“What Do The Democrats Stand For?”

Frank Rich is asking:

If the GOP’s only overriding strategy was to run against Obama, the Democrats’ only coherent national message was to run away from Obama, including his signature achievement, the Affordable Care Act. It’s only on social issues that the Democratic party has a clear profile, and as was seen last night most spectacularly in Mark Udall’s defeat in Colorado, running a narrowcasting campaign focused on the GOP “war on women” is not a blueprint for victory.

Yuval Levin calls the election “a warning about [the Dems’] overwhelming intellectual exhaustion”:

They have very nearly nothing to say to or offer the country at this point, and their approach to politics has been reduced to little more than a series of tired rote gestures and slogans disconnected from the present and the future. The cupboard is bare and the energy is depleted. That is President Obama’s fault in part, but it is also the fault of the Left’s broader failure (shared in common with the Right to some extent of course) to think seriously about some basic realities of 21st-century America.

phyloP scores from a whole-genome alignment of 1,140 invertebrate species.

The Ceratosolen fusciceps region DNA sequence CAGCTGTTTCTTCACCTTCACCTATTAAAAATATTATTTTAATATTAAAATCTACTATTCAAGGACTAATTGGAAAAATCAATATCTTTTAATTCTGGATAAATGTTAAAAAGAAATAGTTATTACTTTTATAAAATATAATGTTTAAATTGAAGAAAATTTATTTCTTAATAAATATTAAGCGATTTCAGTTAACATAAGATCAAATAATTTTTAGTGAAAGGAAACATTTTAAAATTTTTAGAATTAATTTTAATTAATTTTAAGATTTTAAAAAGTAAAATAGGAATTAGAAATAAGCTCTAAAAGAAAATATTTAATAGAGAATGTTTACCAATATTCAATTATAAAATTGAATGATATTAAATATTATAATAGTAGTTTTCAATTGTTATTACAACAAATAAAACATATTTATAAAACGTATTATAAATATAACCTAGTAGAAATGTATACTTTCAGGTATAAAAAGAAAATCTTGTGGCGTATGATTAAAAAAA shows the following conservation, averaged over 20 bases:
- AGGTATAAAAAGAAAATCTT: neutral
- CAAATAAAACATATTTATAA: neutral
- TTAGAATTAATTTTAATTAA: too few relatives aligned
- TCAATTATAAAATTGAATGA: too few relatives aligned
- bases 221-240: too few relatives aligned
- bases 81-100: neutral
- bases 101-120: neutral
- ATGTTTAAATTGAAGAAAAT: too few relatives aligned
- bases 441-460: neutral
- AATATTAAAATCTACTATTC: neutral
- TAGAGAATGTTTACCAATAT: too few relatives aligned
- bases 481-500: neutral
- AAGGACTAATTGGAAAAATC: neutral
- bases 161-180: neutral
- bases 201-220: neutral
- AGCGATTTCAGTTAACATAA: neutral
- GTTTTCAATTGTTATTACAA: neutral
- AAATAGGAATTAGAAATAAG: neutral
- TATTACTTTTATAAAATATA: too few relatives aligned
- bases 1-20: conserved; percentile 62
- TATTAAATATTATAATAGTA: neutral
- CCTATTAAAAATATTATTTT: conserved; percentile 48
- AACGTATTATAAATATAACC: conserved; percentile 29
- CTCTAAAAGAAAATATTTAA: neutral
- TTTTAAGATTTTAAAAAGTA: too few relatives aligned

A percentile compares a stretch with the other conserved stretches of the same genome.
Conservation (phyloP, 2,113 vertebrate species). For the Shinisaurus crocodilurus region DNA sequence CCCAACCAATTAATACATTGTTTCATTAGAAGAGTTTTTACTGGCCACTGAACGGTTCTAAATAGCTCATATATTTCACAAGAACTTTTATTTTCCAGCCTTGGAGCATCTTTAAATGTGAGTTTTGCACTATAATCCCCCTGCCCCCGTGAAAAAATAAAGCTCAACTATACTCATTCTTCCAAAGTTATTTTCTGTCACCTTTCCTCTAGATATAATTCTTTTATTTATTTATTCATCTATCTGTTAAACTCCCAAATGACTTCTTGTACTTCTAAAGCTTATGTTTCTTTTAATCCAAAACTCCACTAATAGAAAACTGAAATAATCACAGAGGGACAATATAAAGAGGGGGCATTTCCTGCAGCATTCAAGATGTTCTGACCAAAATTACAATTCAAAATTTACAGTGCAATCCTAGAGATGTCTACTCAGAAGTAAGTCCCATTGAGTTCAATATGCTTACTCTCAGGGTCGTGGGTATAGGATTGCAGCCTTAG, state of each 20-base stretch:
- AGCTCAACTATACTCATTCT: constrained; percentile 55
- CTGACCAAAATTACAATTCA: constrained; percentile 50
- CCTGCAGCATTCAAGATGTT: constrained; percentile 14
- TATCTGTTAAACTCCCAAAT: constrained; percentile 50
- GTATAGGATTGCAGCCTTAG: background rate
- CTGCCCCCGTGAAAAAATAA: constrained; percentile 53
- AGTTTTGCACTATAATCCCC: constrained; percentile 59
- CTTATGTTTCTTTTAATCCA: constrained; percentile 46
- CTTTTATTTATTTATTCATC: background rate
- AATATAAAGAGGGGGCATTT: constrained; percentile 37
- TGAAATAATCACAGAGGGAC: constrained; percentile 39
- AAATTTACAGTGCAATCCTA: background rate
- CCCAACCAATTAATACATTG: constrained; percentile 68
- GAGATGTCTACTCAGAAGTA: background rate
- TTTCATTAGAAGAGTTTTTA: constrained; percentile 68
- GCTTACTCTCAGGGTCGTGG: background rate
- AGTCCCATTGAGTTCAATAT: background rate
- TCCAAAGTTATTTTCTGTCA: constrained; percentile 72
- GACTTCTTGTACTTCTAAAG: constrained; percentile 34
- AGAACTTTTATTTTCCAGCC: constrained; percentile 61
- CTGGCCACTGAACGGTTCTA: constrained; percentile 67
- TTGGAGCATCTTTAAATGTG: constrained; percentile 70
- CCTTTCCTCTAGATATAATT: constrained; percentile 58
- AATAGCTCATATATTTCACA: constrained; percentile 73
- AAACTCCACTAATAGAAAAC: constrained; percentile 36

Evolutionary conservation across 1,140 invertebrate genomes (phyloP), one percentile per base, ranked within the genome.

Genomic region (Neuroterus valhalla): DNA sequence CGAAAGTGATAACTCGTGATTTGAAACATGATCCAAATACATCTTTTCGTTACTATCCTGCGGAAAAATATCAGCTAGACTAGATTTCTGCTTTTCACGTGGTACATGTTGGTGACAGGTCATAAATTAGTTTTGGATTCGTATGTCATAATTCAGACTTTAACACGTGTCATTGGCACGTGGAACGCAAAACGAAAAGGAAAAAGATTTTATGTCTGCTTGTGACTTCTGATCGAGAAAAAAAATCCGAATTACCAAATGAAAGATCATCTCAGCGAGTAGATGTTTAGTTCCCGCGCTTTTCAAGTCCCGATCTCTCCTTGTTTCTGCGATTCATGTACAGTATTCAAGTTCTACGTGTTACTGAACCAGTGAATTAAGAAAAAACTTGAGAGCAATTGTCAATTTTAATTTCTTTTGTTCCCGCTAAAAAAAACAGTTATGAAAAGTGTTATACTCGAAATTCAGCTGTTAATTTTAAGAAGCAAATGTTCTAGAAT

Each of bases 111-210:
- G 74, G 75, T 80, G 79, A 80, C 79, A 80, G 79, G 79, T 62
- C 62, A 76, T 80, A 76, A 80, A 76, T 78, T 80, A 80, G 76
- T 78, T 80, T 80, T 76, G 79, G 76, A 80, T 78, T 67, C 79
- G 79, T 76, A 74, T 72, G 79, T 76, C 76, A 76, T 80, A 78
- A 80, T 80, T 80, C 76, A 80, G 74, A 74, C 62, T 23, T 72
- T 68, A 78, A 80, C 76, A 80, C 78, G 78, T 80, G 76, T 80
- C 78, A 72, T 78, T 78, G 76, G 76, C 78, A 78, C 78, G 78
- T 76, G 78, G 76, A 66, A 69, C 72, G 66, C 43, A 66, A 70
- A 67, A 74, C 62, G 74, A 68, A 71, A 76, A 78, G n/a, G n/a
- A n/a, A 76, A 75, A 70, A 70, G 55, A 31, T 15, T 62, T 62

This exhaustion is powerfully evident in the Democrats’ preparations for 2016, which at this point are astonishingly lacking in energy and intensity. The Democrats appear to have just one reasonably plausible presidential contender and may be embarking on an essentially uncontested and content-free primary in a non-incumbent year. This kind of extended yet empty process — no excitement and no tussle, just the long, grim coronation march of an uninspiring leader whose followers dearly hope is in fact “likable enough” — could seriously exacerbate their problems.

Scott Shackford argues along the same lines:

Up until this point in Obama’s presidential career the party has rallied around him and served him. Whatever Obama stood for is what the party stood for. Without Obama, the party is left with a bunch of progressive platitudes and outcomes that they find desirable (raise the minimum wage, reduce college debt) and no strategy on how to get there, especially now. When identity politics play much less of a role in an election outcome—note the lack of gay marriage issues on the ballot—they’re struggling. Illinois Democrats manufactured some progressive-friendly “advisory” votes in order to try lure out voters, and yet their incumbent governor still lost.